Heat the ingredients on medium low heat until they begin to thicken, but DO NOT BURN THE PUDDING!  You will need to hover over it constantly stirring it with a big wooden spoon and muttering oaths which sound like they are from the old country.  Once the mixture thickens you should hastily whip the egg yolks in a little ceramic bowl with a whisk.  Grab a big metal spoon and pour some of the hot nut milk (?) mixture into the egg yolks and whip it together into a satisfying hot yellow viscous gel. Immediately pour this gel into the saucepan while it is hot and hastily whip it into the pudding in such a way that the eggs do not cook but rather integrate as a custard. Whip this on the stovetop with a whisk for a minute or two then remove the sauce pan and add the butter and vanilla.  Stir them into the hot pudding until they are fully integrated.

You will now have a greenish brown pudding which you should pour into the pie shell. Put the pudding pie in the fridge for a couple of hours until it is set.  Now make the whipped cream topping (which sounds inconsequential but is nearly as important as the pudding for the pie to taste right). The ingredients for this are:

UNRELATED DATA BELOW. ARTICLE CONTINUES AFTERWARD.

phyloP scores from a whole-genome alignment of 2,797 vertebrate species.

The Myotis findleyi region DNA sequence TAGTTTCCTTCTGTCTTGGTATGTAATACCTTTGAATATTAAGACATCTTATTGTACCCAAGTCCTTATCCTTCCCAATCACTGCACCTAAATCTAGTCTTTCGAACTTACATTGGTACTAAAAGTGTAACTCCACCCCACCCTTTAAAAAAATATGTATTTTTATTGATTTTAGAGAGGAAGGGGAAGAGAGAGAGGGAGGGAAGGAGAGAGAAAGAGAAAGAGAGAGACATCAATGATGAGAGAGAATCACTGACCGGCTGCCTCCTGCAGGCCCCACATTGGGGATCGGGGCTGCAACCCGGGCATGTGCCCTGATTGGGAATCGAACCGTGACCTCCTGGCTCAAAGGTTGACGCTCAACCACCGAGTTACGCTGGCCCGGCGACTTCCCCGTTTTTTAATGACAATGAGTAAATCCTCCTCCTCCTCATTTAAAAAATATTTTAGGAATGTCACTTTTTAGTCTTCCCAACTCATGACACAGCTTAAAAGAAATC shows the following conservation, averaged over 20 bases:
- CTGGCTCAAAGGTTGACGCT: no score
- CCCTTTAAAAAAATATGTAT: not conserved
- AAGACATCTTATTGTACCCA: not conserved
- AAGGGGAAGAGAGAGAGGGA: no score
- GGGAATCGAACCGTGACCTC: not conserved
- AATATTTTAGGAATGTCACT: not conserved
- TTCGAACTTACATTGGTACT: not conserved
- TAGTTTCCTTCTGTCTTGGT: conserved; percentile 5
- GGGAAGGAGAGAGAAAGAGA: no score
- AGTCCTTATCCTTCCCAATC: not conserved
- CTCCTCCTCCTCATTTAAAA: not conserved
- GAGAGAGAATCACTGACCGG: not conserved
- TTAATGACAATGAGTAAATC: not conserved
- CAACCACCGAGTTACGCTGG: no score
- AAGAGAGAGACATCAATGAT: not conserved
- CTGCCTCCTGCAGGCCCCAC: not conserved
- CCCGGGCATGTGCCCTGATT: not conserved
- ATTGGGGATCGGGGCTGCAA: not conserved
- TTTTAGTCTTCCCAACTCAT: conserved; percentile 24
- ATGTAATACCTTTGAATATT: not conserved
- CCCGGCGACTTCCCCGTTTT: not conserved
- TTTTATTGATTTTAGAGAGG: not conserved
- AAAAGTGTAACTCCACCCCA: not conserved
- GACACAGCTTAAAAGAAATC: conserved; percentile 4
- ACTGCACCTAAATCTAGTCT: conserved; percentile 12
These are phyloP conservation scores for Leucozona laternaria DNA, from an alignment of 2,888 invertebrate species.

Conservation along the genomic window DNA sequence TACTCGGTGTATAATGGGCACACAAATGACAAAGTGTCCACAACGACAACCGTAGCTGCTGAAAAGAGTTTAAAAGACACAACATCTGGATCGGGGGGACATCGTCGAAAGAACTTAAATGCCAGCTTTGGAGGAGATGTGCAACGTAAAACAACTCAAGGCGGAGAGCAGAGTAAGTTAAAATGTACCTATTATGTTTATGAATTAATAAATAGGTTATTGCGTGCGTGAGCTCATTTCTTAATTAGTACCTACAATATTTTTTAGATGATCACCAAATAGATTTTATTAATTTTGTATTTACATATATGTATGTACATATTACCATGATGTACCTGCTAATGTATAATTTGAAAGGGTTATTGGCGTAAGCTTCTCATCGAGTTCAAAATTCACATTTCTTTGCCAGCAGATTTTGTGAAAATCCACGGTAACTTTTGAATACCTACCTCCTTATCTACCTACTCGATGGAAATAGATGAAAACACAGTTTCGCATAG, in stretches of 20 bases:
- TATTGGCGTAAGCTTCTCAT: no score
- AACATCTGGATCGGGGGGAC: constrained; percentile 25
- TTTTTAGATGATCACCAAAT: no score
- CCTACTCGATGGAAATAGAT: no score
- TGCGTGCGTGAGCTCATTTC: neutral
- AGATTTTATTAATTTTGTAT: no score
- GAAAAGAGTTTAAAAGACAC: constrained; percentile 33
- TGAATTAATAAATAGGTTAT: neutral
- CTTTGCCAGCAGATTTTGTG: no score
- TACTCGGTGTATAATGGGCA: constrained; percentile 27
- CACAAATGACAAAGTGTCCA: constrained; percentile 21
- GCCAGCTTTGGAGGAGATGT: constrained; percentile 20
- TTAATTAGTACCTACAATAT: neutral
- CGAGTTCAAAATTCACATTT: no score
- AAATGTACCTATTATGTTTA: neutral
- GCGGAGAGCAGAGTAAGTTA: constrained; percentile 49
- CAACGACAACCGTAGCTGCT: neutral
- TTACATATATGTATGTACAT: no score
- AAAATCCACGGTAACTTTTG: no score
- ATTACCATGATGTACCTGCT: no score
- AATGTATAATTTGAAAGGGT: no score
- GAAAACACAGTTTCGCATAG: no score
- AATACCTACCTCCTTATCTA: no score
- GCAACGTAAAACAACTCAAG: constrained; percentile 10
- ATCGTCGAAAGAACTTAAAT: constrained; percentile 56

1 pint of heavy cream

A few tablespoons of sugar

½ teaspoon of real almond extract

Mix a pint the cold heavy cream with a handful of sugar in a frozen metal bowl with a hand mixer.  Once the whipped cream starts to form peaks add the almond extract to the whipped scream and finish whipping the topping into stiff peaks.  Spread it on the pie with a rubber spatula/scraper thing.

chocolatepie

You now have a cream pie which looks like an abomination from the three stooges (except with pudding the color of a pneumonia victim’s coughing).  But pay no attention to the pie’s crude appearance.  It tastes as though it was stolen from the table of the gods themselves. It is one of the best pies ever! Enjoy (and be sure to tell everyone where you got the recipe).

A Pistachio Tree Beside Ancient Ruins in Turkey (photo by cemalsepici)